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Wants, World, Women

Rate It! Avg: 4.0 (81 ratings)
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Wants, World, Women album cover
01
Wants (Intro)
1:20
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02
I Wish
3:07
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03
Grown
3:49
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04
Dodgin' Your Phone (feat. David Banner)
5:40
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05
Dim The Lights (feat. Raheem DeVaughn)
4:32
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06
World (Intro)
1:07
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07
How I Deal (feat. Slum Village)
3:43
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08
Hangover
3:07
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09
My People
4:27
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10
Detroit Sunrise (feat. Monica Blaire & Lloyd Dwayne)
3:36
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11
Women (Intro)
0:41
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12
I Understand
4:35
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13
Love You Right
3:49
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14
"More Than A" (Interlude)
0:46
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15
What's Not To Love
3:26
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16
Give Me A Chance
3:38
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17
I Wanna (feat. DJ Quik)
4:16
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Album Information

Total Tracks: 17   Total Length: 55:39

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Write a Review 11 Member Reviews

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Pretty Good

NeoSoulMe

This new release is o.k. He makes decent music and stays in touch with true R&B roots.

user avatar

A Step Backwards

griffinanthony

Dwele has been an artist I've enjoyed since his start but I'm sorry this album is more commericalize than any of his other albums. Track 15 is the only song I can see myself listening to over & over as for the rest no. But still enjoy him as an artist.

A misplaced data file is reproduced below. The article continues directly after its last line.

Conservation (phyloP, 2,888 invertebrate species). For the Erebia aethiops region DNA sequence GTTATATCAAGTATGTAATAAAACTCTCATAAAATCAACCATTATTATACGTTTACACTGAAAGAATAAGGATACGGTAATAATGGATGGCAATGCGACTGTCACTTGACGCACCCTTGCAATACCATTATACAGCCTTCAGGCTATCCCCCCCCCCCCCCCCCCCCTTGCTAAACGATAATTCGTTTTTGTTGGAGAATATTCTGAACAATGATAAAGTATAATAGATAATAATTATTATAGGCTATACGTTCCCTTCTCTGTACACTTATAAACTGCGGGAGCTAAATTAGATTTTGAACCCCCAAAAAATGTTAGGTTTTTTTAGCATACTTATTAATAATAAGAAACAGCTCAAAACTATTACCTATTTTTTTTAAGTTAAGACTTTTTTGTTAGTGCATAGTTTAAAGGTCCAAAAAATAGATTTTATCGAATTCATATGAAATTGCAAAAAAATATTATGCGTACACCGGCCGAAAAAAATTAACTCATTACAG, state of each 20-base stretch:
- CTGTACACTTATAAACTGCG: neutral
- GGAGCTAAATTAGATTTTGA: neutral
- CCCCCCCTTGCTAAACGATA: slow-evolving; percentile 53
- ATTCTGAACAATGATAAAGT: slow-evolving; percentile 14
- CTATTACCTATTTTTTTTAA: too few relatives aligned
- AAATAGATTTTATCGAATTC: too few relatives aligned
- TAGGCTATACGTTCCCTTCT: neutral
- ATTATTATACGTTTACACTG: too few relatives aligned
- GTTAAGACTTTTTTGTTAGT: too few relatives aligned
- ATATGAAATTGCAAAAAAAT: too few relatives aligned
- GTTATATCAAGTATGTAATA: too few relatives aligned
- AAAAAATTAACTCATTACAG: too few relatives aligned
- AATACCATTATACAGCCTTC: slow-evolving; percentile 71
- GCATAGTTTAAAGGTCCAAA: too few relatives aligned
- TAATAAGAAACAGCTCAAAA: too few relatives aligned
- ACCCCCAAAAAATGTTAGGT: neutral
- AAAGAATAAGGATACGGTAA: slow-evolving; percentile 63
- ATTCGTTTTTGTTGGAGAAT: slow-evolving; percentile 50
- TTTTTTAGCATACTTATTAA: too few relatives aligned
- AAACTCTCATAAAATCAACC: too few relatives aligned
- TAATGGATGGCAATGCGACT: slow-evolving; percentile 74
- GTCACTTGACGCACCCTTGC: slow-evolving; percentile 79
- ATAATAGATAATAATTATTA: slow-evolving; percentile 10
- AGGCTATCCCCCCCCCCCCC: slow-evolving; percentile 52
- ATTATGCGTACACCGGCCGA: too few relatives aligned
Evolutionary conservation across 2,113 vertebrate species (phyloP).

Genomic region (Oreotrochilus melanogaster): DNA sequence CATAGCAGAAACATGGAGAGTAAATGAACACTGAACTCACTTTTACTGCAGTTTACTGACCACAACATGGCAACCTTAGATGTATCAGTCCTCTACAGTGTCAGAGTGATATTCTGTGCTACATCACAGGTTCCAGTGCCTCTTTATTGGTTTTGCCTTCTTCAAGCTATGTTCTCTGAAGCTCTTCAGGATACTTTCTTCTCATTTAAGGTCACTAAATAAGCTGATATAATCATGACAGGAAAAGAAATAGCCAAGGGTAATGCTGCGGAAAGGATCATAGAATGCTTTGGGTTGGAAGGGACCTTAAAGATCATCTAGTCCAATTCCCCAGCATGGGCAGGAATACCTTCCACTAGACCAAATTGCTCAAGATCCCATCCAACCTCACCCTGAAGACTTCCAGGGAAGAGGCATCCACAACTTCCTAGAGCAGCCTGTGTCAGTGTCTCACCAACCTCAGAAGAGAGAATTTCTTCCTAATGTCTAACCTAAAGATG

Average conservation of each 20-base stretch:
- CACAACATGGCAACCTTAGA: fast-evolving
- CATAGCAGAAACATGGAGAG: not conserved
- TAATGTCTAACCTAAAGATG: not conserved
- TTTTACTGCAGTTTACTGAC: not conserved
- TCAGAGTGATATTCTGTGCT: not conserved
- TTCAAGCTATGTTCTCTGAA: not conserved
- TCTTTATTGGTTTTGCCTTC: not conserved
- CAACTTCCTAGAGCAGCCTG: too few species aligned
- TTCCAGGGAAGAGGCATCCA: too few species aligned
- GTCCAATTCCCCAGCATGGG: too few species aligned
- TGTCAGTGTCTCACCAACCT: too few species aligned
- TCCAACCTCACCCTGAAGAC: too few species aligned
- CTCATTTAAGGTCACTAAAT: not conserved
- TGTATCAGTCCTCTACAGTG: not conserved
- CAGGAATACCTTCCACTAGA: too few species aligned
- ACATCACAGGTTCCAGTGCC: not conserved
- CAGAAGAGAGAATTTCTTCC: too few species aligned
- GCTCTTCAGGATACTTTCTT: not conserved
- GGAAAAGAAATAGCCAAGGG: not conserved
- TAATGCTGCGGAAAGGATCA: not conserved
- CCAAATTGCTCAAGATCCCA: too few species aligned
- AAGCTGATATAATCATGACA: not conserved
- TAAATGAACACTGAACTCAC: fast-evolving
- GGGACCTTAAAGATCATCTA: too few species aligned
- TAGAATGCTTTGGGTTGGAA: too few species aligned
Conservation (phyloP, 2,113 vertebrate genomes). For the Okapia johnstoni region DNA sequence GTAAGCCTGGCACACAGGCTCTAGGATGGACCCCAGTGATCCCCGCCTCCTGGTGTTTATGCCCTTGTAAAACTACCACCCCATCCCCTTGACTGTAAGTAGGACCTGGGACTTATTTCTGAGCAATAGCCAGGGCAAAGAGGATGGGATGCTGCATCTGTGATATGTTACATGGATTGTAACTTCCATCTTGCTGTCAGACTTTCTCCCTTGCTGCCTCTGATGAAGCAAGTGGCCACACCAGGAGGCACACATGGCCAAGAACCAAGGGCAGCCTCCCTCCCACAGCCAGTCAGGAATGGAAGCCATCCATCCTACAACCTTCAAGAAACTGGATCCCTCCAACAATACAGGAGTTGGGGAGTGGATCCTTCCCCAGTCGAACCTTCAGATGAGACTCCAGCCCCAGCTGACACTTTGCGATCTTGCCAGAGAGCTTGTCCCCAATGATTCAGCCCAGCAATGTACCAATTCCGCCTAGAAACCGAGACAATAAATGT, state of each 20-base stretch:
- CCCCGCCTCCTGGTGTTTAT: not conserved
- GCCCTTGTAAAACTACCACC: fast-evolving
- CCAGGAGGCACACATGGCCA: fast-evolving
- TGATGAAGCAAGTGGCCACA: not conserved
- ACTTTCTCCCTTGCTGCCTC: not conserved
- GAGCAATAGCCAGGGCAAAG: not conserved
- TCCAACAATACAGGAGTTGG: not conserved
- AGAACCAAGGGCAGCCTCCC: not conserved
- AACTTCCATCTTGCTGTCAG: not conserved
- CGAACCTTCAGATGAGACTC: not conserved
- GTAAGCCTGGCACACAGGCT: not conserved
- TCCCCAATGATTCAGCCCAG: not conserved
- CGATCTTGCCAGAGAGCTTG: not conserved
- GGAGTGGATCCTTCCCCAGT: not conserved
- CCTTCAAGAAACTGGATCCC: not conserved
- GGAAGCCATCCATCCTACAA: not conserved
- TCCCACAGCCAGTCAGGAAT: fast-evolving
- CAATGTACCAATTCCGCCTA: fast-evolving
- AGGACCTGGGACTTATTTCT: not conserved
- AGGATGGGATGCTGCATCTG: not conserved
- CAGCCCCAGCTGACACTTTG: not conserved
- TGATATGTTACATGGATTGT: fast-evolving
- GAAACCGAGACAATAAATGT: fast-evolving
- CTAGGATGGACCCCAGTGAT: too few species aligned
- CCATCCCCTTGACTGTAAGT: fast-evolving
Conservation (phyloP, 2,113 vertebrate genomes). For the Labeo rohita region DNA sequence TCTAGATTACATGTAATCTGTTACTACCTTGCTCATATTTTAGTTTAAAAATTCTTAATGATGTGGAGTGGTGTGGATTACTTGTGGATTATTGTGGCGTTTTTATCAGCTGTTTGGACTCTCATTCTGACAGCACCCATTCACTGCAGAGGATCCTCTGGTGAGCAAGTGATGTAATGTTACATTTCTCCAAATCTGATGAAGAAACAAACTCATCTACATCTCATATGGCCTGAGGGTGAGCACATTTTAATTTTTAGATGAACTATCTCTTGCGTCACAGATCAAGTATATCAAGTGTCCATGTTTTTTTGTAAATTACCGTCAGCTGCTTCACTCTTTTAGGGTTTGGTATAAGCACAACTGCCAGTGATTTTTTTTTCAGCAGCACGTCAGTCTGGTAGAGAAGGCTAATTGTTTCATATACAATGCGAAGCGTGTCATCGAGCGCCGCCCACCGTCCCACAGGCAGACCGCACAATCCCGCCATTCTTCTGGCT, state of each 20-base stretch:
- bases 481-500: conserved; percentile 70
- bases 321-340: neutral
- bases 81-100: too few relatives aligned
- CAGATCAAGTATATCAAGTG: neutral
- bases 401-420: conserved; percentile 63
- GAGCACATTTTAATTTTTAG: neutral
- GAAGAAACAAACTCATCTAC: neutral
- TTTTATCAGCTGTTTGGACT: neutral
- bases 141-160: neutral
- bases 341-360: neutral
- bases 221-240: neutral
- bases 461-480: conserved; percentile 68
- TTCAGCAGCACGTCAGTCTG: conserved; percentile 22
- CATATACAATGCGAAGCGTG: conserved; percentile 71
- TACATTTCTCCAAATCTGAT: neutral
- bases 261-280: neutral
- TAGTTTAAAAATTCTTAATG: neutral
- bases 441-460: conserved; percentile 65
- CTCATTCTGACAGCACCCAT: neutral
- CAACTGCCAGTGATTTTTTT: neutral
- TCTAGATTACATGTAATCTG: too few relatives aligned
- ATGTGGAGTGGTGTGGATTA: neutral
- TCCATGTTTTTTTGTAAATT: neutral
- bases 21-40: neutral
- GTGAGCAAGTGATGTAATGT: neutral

user avatar

This is R&B

winstonmalonis

For those young Katz who are trying to do grown up R&B, this album should be your muse. Wow Dwele's best work so far!

user avatar

He brings it every time

Paulexander

I don't know how he does it, one great album after another. Many others would be slacking off by now, but no, every new album is great.

user avatar

Good album nonetheless

Trusense

A couple of skippers but has a little bit of everything for all Dwele fans

user avatar

grown & sexy g-funk?

Know1

dwele's "new," west coast hip hop-influenced production style (ala dj quik), with its handclap snares, etc. loses me. fortunately he returns to form by "hangover" and finishes strong.

user avatar

Dwele Does it Again!

lj2kplus

This is a nice follow up to "Sketches of a Man." Here we get to see Dwele in a different light as he travels between the three topics in the album title. The first single What's Not To Love is definitely captivating. Other favs for me are Dodgin' Your Phone, Dim The Lights and My People. If you are looking for some smooth grooves you definitely want to check this out!

user avatar

NEO SOUL

ANGEL01

Classic Dwele Style. A great buy and great music.

user avatar

Awesome

EMUSIC-0083D900

His music is so smooth. You will not be disappointed.

user avatar

FANTASTIC

Bunneh3000

This album could easily be his best. I can see a bit of Raheem in this album even with the featured appearance. Here Dwele showed his non-beat machine side and did a lot of live instrumentation which goes well with his style bein a multi-instrumentalist. He also managed to stay clear of excessive slow songs that seemed to steer people away from him. Still, he managed to stay sexy when he needed to!

They Say All Music Guide

Dwele organizes the songs of his fourth album into thematic thirds. The conceptual presentation isn’t merely cosmetic. If it was pre-planned as a means to foster a set that is distinct, not just lyrically but also sonically, in relation to Subject, Some Kinda…, and Sketches of a Man, it worked. The opening third is mostly lighthearted and gets a little steamy in places. In “I Wish,” over a surprisingly frictious beat, Dwele directly addresses his predicament as a low-key cult artist: “I wish I had a dollar for every dollar you think I have”; “I wish I made music that appeals to the masses/Instead of writing lyrics that require poetic classes.” During the lengthy interlude between “Dodgin’ Your Phone” and “Dim the Lights,” Dwele goes back to his roots by slipping into MC mode. While it’s doubtful he will pull a reverse Phonte and join a rap group, he’s convincing with his swift, droning flow and leaves the vocal hook to Raheem DeVaughn, whose socially oriented Love & War MasterPeace could have been a contemporary inspiration for the album’s outward second segment. Dwele delves into economic desperation and survival in the physical sense, but tempers his cold realism with an uplifting tribute to his hometown. The first two-thirds are strong, but the closing third gets back to what Dwele does best of all. The last 20 minutes contain a handful of his sweetest love songs, and they possess that all-too-scarce combination of cool confidence and genuine empathy — not to mention the kinds of relaxed grooves that reveal nuances with each listen. – Andy Kellman

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